Space is big. You just won't believe how vastly, hugely, mind- bogglingly big it is. I mean, you may think it's a long way down the road to the chemist's, but that's just peanuts to space.
Adrian Jannetta writes...
It doesn't seem like almost a year since I was outside on cold autumn mornings trying to snap a picture of Mars with a comet. Back then it was soon-t0-disappoint Comet ISON.
When Douglas Adams wrote
...he wasn’t exaggerating. In the solar system there are big planets, small planets, countless asteroids and comets. But the space they share means that actual collisions or near misses are very rare events. In October we'll see a rare event.
Comet 2013 A1 Siding Spring was discovered by veteran comet hunter Robert McNaught at the Siding Spring Observatory in New South Wales, Australia. Preliminary calculations of the orbit suggested that the comet would pass very close to, or possibly impact on the surface of Mars. The energy released by such an event would be the equivalent to an explosion of 20 million tons of TNT – or several good sized nuclear bombs. As is usual in these cases further observations ruled out an impact. Space is indeed big and planets present small targets. However, at around 7.30pm (BST) on October 19th Comet Siding Spring will fly past Mars at a distance of around 23,500 miles above the surface. Is that a safe distance? It sounds like a safe distance until you understand what a comet is.
Comets are affectionately known as “dirty snowballs” to astronomers. They comprise of a small nucleus of ice (water and CO2) and dust (usually particles of carbon and other more complex compounds). The nucleus might be just a mile or two in size but sunlight will heat the surface generating geysers and jets that carry away material from the comet. The ejected material forms a coma – a kind of atmosphere – around the nucleus. The coma dwarfs the nucleus – it might be tens or hundreds of thousands of miles in diameter. In 2007 the coma of Comet Holmes was briefly bigger than the Sun! The action of sunlight and the varying speeds at which material is carried away from the comet combine to create two or more tails pointing away from the Sun. All of these factors mean that although an impact with the solid nucleus is not possible this time the coma and tail of the comet will very likely encounter Mars.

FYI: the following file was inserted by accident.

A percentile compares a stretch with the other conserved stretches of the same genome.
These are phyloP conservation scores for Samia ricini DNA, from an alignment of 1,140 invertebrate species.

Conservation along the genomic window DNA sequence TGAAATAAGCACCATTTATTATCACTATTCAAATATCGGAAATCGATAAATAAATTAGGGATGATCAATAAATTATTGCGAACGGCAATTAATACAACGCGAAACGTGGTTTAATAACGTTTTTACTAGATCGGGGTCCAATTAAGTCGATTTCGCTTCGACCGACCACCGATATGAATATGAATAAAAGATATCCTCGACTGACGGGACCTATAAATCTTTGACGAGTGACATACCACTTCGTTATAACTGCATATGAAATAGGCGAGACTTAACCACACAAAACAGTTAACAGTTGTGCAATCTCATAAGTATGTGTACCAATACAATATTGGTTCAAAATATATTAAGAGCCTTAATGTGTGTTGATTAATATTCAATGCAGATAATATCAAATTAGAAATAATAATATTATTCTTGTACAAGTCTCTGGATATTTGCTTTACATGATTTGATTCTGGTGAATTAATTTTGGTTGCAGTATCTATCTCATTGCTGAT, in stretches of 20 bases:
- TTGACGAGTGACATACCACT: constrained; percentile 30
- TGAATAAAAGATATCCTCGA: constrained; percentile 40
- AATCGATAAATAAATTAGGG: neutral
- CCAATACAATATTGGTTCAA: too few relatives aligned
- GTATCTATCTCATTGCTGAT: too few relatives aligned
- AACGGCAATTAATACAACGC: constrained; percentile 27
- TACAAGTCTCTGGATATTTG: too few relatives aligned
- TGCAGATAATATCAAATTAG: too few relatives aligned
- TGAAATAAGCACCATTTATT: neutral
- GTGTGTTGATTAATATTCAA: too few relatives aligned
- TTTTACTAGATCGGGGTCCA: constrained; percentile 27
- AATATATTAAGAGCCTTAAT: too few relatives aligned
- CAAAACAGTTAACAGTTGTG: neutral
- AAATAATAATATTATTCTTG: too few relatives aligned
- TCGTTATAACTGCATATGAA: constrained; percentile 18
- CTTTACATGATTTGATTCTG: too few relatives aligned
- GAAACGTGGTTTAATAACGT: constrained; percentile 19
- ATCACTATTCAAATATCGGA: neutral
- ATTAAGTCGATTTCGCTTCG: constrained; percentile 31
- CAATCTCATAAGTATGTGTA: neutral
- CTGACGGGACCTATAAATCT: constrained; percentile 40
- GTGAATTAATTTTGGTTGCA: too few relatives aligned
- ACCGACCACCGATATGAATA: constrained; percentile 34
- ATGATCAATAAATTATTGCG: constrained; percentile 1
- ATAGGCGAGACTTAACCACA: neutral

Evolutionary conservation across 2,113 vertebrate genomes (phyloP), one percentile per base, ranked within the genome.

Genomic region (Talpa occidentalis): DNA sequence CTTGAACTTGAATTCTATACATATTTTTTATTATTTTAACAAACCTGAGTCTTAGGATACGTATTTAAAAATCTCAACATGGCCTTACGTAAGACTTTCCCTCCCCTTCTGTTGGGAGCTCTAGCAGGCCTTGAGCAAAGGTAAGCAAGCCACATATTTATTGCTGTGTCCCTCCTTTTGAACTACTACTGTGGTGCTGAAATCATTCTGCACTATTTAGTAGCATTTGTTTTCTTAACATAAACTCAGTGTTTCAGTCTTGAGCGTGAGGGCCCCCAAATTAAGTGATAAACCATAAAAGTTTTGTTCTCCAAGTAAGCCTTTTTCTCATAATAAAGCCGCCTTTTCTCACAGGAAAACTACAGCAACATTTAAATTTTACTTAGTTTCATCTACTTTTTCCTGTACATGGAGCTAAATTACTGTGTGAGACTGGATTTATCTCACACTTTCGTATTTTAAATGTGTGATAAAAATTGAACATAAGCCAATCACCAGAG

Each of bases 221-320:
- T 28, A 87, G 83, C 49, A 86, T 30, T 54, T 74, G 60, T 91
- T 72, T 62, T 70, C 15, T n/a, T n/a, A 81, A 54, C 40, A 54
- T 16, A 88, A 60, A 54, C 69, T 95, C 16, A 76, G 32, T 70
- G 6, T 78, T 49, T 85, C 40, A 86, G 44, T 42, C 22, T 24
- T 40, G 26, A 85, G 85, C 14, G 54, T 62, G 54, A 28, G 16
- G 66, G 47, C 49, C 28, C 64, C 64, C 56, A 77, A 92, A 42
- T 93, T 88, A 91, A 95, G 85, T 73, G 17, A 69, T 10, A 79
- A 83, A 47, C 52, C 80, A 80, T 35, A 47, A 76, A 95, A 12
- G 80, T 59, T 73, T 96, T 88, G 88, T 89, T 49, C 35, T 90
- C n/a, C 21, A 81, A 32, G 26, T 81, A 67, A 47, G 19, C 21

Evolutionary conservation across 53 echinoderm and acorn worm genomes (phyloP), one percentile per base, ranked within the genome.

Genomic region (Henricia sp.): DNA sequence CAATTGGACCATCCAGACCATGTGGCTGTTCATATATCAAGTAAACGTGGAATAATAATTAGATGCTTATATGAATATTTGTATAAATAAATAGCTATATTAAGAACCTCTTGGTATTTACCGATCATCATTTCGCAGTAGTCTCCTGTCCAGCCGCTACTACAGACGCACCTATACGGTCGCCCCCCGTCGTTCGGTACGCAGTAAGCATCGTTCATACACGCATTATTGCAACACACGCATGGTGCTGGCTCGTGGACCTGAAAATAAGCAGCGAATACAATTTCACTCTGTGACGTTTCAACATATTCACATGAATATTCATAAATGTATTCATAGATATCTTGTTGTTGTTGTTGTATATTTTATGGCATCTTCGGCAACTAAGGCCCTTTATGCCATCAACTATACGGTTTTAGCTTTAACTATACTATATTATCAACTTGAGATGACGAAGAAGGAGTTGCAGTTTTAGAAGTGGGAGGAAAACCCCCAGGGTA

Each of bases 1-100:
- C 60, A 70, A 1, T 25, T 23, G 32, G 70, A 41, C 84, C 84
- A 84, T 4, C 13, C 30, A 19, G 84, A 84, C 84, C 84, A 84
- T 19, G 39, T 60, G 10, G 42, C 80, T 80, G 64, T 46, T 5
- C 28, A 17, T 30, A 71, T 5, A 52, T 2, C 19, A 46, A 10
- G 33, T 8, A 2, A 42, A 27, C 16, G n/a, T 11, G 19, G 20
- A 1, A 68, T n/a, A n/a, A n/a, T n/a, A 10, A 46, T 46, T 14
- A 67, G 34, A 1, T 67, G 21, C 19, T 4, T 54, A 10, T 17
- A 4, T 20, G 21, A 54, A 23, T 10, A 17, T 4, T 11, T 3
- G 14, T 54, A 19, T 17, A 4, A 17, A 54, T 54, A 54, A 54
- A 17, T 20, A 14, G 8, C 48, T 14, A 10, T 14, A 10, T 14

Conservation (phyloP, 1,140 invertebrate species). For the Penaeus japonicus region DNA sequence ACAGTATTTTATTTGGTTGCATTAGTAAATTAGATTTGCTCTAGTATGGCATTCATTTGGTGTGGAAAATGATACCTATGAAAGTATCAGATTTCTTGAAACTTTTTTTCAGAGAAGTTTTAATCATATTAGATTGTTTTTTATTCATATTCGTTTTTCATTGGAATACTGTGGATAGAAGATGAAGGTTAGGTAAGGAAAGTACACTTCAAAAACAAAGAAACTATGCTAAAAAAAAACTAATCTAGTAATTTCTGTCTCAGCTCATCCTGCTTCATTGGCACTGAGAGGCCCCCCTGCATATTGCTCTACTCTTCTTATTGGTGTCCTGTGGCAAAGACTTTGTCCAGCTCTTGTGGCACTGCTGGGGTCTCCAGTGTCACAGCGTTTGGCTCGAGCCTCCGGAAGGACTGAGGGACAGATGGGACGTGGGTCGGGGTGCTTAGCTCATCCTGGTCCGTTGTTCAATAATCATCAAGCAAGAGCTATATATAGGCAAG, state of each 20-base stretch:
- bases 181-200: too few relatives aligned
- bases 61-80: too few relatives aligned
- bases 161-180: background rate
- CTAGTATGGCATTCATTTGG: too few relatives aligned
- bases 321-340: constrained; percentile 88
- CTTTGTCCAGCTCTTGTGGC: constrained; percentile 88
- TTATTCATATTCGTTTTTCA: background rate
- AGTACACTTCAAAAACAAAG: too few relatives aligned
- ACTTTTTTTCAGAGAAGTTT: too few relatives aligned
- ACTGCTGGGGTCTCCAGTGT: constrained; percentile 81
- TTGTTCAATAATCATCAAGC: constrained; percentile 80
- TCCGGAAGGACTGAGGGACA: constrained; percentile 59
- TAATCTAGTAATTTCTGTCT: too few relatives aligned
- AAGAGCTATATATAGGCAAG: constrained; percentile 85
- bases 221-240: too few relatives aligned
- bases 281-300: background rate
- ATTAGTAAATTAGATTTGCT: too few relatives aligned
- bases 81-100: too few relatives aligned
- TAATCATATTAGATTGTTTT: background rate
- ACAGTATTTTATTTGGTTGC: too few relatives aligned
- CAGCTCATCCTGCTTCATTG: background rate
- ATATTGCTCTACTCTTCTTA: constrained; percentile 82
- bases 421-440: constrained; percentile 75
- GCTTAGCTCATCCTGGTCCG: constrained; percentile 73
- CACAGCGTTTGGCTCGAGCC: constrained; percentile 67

These days Mars is a hub of activity. As I write this article an Indian spacecraft – the Mangalyaan – entered into orbit around Mars and joined the half dozen other orbiters and landers on the surface of the Red Planet. All of these active missions are taking steps to minimise the risk of high speed dust particles from the comet destroying vital components. Some of them began small manoeuvres weeks before so that they’ll be on the opposite side of Mars to the comet at the time of closest approach.
Despite the risks posed by Comet Siding-Spring the encounter promises to be a wonderful opportunity for astronomers to study a new comet from close range using some of the best technology of the space age.
Dr Adrian Jannetta FRAS
Amateur astronomer and mathematics teacher. Guitar strumming explorer of the universe!
Proud nerd and founder of the school space club. A young whippersnapper with a bucket-load of passion.